Milieu (m-l-yOO'): Social or cultural environment in which something occurs or develops.
AARON GARBER-MAIKOVSKA’S Giant oakland hacky sack authentic movement toy paul simon in a small room butter middle filling is composed of a huge deflated hacky sack (12 ft.) with a butter aroma emanating from within and a movement performance video playing on a moniter inside. The overall effect is a space that appeals to the senses, an openness to chance and improvisation where the viewer is entangled in a multi-sensory experience–like being inside a work of art. At the center of the work is the idea that the space is closed on the outside and open on the inside.
LUIS GISPERT’S sculpture Pony Show consists of an African tribal limousine with a flat screen TV playing random images backed by the Miami based hip-hop group Jam Pony Express with speaker boxes propping up the entire contraption. It continues with his practice of “turning urban culture into iconography with a critical edge” and creating an entity that results when multiple populations clash. African ritual influenced by American bling, American urban music influenced by African rhythms.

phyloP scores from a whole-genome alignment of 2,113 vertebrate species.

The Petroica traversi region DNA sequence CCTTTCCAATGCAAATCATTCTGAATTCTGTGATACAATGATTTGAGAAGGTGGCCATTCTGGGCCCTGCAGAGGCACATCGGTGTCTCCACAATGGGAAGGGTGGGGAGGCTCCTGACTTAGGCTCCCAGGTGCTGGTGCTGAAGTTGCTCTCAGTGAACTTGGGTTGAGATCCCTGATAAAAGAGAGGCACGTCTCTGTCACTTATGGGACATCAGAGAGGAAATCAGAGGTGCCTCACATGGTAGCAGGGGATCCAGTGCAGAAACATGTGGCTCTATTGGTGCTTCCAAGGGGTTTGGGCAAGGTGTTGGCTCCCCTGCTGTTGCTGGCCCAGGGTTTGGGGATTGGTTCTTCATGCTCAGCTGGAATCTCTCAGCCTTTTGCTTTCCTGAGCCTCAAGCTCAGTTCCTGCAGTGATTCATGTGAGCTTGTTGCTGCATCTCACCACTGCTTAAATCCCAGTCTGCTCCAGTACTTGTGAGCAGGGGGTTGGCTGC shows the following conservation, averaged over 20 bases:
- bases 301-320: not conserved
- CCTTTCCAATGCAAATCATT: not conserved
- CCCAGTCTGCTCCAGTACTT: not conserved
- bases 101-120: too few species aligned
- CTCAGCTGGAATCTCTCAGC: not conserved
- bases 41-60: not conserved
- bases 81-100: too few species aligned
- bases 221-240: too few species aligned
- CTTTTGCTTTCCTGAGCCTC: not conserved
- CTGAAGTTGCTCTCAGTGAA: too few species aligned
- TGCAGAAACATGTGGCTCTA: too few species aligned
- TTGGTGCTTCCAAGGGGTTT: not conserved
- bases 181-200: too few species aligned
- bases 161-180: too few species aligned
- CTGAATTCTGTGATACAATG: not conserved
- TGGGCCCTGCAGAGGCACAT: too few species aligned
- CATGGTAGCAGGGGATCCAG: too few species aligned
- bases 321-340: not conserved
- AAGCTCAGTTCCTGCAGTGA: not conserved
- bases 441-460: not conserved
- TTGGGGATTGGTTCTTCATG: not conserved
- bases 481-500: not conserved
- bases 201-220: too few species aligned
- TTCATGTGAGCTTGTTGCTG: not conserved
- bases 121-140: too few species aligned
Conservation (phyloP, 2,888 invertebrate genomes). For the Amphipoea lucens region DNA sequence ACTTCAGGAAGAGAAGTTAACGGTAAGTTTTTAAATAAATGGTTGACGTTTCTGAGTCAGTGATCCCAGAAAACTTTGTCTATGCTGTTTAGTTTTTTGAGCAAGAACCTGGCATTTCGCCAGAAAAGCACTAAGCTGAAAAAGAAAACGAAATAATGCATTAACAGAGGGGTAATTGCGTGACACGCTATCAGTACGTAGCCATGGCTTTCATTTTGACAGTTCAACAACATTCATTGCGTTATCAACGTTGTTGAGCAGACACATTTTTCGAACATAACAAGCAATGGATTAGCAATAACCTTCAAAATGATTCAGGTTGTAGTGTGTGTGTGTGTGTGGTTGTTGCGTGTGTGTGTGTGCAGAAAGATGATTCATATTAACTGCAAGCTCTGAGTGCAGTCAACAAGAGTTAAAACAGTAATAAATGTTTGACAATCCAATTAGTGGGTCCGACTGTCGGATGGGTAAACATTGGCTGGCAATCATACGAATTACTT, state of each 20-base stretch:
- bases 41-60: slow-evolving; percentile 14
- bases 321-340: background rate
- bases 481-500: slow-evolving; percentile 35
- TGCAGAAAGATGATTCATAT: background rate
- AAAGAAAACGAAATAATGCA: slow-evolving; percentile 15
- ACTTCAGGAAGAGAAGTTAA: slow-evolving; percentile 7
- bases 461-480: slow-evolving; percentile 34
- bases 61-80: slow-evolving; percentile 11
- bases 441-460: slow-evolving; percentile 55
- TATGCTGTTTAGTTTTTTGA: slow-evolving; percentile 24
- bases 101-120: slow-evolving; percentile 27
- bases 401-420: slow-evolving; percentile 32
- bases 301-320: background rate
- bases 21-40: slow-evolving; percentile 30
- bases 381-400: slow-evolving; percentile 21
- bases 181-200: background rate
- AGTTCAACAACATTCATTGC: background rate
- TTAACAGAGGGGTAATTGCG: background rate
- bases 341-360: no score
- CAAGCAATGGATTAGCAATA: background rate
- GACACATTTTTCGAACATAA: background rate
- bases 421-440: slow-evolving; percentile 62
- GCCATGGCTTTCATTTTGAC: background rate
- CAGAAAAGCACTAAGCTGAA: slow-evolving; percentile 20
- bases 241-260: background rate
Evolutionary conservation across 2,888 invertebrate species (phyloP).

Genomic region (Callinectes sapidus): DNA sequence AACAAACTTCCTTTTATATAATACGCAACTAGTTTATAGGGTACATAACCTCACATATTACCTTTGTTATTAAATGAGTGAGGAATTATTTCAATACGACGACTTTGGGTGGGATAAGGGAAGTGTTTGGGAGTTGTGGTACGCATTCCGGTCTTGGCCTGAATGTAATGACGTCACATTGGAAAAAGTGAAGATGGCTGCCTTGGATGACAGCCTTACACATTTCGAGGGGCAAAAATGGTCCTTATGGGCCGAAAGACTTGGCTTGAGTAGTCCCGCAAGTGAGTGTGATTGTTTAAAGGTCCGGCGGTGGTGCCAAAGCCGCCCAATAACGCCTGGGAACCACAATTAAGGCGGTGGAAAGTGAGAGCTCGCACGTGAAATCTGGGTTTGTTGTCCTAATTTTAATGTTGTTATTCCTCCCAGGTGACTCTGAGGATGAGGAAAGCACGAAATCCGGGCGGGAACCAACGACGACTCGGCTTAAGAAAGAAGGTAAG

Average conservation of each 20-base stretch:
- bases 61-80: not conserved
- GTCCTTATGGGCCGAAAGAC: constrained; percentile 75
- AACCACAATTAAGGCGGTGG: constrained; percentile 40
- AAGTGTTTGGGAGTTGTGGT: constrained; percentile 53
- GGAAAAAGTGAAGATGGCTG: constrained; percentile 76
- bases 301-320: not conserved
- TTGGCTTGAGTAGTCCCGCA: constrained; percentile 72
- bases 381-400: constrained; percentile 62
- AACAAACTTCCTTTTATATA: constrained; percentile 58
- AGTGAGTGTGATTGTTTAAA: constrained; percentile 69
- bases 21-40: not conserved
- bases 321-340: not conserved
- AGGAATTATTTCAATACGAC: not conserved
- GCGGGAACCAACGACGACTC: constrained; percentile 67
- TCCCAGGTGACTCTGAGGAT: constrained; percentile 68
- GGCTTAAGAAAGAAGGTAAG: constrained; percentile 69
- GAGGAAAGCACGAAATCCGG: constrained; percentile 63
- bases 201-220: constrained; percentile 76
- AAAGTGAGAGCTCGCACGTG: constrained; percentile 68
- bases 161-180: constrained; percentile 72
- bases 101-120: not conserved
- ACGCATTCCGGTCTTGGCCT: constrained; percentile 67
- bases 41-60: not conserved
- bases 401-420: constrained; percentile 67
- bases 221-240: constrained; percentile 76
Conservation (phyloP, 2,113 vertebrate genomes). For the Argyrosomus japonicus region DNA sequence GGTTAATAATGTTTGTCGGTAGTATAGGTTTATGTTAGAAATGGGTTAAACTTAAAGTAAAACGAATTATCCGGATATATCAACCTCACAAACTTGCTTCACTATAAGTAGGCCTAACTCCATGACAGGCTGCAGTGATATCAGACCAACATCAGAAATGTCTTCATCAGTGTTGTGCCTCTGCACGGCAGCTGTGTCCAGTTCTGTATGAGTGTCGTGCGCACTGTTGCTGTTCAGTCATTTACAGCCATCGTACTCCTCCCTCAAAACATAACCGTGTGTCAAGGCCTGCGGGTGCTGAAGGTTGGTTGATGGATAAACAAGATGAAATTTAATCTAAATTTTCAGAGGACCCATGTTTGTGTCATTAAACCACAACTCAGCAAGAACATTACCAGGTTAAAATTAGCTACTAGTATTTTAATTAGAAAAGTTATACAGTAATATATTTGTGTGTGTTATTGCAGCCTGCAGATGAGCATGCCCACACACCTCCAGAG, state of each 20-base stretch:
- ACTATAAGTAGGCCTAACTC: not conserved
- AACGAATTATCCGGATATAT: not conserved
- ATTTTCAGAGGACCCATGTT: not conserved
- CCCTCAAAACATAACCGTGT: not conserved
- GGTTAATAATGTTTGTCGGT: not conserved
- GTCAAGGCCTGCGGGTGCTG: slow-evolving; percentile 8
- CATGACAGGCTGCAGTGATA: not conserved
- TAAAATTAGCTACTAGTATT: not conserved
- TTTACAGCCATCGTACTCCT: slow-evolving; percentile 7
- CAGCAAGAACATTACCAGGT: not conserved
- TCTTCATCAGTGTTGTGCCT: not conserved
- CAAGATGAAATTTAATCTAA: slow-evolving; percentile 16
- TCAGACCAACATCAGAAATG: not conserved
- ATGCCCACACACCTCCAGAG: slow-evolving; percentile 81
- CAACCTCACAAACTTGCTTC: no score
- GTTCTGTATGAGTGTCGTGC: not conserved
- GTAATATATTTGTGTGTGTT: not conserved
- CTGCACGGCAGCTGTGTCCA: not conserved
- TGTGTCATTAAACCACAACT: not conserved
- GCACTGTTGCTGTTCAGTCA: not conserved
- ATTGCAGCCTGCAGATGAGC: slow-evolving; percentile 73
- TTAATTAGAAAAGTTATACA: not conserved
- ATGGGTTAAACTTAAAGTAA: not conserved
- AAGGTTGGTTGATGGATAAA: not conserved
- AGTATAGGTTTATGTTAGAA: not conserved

Allyson Spellacy will create the title wall, Milieu, on the entrance to the exhibition space. She will freehand the text using the “Milieu” font as large as possible, in opposing, highly saturated colors, leaving the materials used to realize the piece - tape, paint cans, lights, etc. This act allows the exhibition itself to become not just the conceptual impetus for the artwork, but also the actual material for the installation blurring the lines between curatorial practices, installation i.e. prep work, and art production.
ERIC WESLEY produced an edition of three French fry bracelets and a line of t-shirts through his company Frit (French for fried, but pronounced like free, freed or freet). Frit is the idea to become a real jewelry company with monetary profits going to the cause of stopping gold and diamond slave labor in Africa...”no joke”. According to Wesley, “Frit refers to the current situation with jewelry, slavery, fashion. American consumerist culture vs. the Third world politics.”
view all articles from this author
SEND US YOUR PRESS RELEASE: firstname.lastname@example.org